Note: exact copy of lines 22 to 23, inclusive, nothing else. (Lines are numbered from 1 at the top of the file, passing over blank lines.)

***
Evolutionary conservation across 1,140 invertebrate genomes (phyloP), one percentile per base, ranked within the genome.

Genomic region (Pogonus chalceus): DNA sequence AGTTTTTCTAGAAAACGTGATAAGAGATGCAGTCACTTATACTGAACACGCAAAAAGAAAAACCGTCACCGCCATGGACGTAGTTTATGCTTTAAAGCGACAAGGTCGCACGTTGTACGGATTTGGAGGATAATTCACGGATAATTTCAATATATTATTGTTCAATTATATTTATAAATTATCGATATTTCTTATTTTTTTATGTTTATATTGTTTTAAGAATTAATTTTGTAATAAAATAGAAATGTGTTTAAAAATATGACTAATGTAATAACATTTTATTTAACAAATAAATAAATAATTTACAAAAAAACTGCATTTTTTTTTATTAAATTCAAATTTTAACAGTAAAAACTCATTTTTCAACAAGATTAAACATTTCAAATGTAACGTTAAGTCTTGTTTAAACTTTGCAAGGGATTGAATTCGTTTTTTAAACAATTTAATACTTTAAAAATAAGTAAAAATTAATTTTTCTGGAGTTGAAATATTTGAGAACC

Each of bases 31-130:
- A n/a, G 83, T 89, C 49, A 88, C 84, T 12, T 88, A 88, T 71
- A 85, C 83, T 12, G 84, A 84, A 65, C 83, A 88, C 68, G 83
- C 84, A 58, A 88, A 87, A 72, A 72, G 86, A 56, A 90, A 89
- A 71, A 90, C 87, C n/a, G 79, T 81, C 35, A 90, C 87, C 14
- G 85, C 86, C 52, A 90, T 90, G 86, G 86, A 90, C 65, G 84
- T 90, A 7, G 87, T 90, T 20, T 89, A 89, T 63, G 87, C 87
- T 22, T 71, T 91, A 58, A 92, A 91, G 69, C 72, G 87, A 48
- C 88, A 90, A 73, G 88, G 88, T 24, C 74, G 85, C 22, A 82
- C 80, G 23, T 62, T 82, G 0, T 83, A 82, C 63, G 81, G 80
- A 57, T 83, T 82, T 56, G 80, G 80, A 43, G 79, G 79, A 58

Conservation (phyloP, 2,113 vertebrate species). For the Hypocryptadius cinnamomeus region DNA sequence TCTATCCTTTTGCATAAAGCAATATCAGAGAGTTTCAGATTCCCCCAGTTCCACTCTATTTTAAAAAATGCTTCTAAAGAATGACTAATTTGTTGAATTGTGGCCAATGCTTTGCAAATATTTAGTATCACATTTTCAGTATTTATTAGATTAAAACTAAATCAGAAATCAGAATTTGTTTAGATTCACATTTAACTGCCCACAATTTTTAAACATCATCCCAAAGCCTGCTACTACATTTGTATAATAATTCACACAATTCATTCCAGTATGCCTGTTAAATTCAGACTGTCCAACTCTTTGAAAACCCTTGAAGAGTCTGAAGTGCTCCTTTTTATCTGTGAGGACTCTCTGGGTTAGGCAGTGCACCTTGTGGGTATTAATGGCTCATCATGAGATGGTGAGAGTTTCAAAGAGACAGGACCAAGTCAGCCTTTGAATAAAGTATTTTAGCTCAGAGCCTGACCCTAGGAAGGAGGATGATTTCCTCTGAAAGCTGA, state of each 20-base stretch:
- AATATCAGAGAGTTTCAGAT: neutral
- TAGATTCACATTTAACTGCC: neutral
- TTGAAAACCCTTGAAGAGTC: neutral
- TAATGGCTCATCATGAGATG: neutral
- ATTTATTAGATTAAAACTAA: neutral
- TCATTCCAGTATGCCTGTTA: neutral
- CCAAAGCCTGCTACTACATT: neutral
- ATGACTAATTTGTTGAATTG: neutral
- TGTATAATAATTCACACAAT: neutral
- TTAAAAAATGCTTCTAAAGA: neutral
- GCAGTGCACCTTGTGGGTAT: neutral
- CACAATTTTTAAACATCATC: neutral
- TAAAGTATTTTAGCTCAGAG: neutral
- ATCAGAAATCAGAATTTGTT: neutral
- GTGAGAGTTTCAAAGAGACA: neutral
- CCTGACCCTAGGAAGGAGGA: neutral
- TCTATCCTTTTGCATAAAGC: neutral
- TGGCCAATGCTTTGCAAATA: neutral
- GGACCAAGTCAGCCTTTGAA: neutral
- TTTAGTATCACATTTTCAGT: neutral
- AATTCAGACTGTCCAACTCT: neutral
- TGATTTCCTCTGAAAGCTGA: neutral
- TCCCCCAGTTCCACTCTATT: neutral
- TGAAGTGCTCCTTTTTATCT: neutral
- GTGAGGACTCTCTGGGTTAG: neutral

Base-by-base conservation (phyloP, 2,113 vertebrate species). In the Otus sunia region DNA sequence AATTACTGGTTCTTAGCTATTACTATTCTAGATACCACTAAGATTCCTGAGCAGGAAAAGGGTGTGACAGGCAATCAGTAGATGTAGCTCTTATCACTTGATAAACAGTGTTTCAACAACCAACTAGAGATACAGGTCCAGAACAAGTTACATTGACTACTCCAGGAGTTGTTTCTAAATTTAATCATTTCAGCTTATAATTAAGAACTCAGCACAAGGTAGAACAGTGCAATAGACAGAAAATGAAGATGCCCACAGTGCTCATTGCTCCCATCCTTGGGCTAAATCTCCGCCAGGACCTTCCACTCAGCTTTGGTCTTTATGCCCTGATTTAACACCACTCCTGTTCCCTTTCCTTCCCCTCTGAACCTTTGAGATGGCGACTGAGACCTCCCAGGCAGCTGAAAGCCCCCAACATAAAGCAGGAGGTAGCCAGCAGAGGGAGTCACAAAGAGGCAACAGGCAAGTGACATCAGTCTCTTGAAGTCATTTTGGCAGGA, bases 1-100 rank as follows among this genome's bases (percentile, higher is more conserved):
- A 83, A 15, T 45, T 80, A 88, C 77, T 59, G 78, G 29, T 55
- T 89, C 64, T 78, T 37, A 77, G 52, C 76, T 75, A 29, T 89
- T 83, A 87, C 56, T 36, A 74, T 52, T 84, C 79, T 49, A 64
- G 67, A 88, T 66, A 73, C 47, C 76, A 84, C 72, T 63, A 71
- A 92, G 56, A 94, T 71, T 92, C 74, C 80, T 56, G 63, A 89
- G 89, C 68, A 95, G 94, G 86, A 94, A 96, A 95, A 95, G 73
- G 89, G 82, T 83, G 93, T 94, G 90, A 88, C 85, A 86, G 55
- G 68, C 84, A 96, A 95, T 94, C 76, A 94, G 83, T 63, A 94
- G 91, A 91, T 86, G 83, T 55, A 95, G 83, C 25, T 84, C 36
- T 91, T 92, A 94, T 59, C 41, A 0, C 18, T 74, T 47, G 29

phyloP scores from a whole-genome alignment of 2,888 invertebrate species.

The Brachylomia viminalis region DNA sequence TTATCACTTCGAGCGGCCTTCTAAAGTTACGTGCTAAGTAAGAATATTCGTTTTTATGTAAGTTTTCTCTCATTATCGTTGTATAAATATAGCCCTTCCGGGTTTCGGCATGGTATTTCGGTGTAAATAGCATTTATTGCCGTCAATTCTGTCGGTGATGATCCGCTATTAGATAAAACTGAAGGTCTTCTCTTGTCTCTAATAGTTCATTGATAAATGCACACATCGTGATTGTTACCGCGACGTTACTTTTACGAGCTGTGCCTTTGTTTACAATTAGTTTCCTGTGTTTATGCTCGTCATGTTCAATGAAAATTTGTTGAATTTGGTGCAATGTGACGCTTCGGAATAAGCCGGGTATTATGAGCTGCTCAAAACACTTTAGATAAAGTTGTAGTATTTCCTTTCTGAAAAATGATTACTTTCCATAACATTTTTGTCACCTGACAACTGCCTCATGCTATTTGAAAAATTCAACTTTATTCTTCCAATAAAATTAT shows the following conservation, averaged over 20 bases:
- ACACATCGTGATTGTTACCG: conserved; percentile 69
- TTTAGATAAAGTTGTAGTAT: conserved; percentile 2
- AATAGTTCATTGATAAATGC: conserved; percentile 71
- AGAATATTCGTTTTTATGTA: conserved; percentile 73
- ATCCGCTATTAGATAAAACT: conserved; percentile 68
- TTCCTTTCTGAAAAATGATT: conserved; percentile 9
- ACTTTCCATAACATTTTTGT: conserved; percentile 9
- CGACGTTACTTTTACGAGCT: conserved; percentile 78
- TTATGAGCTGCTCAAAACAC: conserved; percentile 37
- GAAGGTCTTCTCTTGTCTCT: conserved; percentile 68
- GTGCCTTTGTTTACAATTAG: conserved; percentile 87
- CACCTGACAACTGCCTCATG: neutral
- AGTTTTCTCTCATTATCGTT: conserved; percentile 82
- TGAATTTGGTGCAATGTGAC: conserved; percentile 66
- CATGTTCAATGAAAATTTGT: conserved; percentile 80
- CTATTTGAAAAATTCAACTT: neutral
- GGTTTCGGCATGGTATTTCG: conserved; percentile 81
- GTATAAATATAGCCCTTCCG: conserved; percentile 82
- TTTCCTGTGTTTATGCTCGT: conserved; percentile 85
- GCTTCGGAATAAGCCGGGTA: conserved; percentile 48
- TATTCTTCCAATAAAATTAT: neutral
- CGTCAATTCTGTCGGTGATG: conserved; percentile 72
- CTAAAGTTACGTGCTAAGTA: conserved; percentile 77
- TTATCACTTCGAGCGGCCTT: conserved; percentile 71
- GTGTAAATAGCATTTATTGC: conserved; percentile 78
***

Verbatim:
- ATGACTAATTTGTTGAATTG: neutral
- TGTATAATAATTCACACAAT: neutral